- Non-Custodial: The network and all players transacting on the network do not touch, transfer, or access private data. Shyft Network is simply a highway of encrypted proofs that denote that data, consent, or information exists on the network.
- Option for Sharing Data Off-Chain: If two parties the Shyft Network ecosystem wish to transfer data directly and go beyond simply the attestation or “stamp” of approval, they can do so off-chain in a private channel. We’re partnering with companies that can provide this encrypted channel for our use cases.
- Consent Frameworks: Easy for organizations to obtain consent from data owners directly or Trust Anchors who are acting on behalf of data owners.
- Increased Security: A highway that runs on proofs that data and information exist, and reduces costs and security liabilities as there is less replication of data and instead simply evidence that data exists. This framework can easily be incorporated into any system, strengthening incentives for people to properly handle data in transit as there is now a system agnostic and interoperable accountability trail.
There are 5 major players that create a Shyft Ecosystem:
- Trust Anchors: A Trust Anchor is an entity or enterprise that holds customer data, must keep customer data secure, or serve as a party that can validate the accuracy of data. For instance, a bank that holds my passport, or a cybersecurity firm that checks my identity before allowing me to transact on a new platform. Trust Anchors can cross-share data sensitive requirements, create data sharing procedures and standards of conduct that satisfy their frameworks. Ultimately, the purpose is to be able to adapt requirements based on geographical differences, and maintain, for example, GDPR privacy rules.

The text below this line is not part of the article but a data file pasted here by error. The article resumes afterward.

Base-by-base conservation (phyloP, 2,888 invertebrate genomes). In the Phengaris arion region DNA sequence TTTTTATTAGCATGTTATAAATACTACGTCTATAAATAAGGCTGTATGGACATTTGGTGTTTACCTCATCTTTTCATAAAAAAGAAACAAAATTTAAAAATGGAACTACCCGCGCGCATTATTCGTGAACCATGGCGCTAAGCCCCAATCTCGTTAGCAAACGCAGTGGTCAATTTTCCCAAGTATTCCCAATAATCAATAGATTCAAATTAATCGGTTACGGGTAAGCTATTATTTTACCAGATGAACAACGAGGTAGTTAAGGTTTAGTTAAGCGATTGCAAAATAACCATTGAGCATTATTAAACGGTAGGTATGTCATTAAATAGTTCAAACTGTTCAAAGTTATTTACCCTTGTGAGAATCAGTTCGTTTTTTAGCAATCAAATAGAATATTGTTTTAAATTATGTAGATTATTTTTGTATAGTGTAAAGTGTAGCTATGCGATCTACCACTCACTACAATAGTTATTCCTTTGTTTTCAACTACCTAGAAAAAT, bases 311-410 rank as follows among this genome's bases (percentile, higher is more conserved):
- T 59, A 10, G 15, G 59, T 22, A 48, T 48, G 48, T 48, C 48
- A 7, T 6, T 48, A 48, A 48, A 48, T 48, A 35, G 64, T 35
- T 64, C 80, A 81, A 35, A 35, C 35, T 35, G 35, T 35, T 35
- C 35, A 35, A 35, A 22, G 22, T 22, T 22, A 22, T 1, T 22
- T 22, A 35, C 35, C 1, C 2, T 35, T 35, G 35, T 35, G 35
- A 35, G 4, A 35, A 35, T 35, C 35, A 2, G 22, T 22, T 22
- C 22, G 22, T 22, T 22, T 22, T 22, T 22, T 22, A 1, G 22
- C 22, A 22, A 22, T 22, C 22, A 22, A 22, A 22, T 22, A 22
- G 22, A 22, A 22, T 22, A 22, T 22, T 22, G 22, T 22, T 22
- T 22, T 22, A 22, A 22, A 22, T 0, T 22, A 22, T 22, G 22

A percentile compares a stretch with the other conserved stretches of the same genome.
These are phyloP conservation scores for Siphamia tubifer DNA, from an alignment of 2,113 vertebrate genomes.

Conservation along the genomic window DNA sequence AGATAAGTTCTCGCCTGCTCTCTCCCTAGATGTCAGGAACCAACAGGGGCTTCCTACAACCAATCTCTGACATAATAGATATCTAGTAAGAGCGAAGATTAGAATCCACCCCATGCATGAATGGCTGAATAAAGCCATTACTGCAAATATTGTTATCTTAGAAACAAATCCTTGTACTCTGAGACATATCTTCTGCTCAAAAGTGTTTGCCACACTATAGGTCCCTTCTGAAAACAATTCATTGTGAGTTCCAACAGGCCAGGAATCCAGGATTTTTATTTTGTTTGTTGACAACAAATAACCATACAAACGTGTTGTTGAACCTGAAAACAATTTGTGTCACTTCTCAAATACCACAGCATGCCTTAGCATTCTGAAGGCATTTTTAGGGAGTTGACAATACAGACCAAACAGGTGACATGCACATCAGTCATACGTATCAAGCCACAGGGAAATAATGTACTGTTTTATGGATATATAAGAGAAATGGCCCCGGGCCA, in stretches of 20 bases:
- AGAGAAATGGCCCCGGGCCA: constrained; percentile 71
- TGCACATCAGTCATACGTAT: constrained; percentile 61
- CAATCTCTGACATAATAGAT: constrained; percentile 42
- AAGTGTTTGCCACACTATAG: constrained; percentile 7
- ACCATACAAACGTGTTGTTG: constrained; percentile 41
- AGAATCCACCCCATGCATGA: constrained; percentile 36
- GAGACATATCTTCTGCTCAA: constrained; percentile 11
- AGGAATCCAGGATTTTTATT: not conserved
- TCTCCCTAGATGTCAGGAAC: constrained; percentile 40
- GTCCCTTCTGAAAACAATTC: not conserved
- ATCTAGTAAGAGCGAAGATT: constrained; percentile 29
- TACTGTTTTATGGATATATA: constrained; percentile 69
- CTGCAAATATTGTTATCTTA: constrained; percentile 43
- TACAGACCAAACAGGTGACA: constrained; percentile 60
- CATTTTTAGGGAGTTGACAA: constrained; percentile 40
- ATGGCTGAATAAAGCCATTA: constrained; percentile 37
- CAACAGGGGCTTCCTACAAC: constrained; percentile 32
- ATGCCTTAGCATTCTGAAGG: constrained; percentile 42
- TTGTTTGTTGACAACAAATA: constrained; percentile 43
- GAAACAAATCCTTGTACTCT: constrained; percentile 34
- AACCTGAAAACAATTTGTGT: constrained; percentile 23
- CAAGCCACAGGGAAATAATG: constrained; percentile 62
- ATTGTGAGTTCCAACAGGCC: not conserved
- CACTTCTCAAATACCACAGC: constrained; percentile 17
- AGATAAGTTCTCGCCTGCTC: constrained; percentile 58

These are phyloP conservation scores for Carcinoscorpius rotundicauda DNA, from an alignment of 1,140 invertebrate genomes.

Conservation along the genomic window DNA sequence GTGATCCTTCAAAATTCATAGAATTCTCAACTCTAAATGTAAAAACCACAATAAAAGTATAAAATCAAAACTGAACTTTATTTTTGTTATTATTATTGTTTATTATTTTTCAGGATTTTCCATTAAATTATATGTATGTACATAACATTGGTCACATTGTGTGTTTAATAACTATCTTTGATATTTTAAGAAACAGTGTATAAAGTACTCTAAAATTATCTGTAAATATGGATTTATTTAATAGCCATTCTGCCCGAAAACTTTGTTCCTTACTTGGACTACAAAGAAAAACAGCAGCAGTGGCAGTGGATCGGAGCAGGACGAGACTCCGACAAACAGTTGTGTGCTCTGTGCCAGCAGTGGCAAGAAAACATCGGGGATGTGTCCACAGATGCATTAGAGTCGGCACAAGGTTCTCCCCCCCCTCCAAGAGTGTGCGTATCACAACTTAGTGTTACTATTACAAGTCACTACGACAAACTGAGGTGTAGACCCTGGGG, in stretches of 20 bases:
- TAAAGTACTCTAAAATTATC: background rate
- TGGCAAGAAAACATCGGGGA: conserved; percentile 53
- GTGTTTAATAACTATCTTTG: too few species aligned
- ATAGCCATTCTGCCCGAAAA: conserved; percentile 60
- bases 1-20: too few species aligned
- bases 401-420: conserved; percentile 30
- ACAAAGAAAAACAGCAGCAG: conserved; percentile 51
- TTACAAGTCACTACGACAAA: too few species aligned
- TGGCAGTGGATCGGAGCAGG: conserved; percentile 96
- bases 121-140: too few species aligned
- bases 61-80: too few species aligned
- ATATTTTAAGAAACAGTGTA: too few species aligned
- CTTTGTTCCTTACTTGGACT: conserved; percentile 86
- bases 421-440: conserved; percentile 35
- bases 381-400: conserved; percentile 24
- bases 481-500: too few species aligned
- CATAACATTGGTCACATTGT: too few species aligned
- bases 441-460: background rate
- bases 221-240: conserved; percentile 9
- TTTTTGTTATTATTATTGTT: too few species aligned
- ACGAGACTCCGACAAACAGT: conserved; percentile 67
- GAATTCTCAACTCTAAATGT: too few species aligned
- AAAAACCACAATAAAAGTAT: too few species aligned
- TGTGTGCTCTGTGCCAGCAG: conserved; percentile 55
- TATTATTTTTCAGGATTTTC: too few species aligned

- User Identity Verification and Onboarding Companies: Companies responsible for onboarding identities into the network and perform document verification functions.
- Blockchain Analytics Companies: Companies that provide blockchain data and analysis to government agencies, exchanges, and financial institutions, e.g., compliance and investigation tools that support customers obtain visibility into transactions and activity on the blockchain.
- Encrypted Data Transfer Rails: Companies that provide Trust Channels that connect to the network and facilitate the transfer of trusted data between enterprises, when actual data transfer or documents being transferred are required.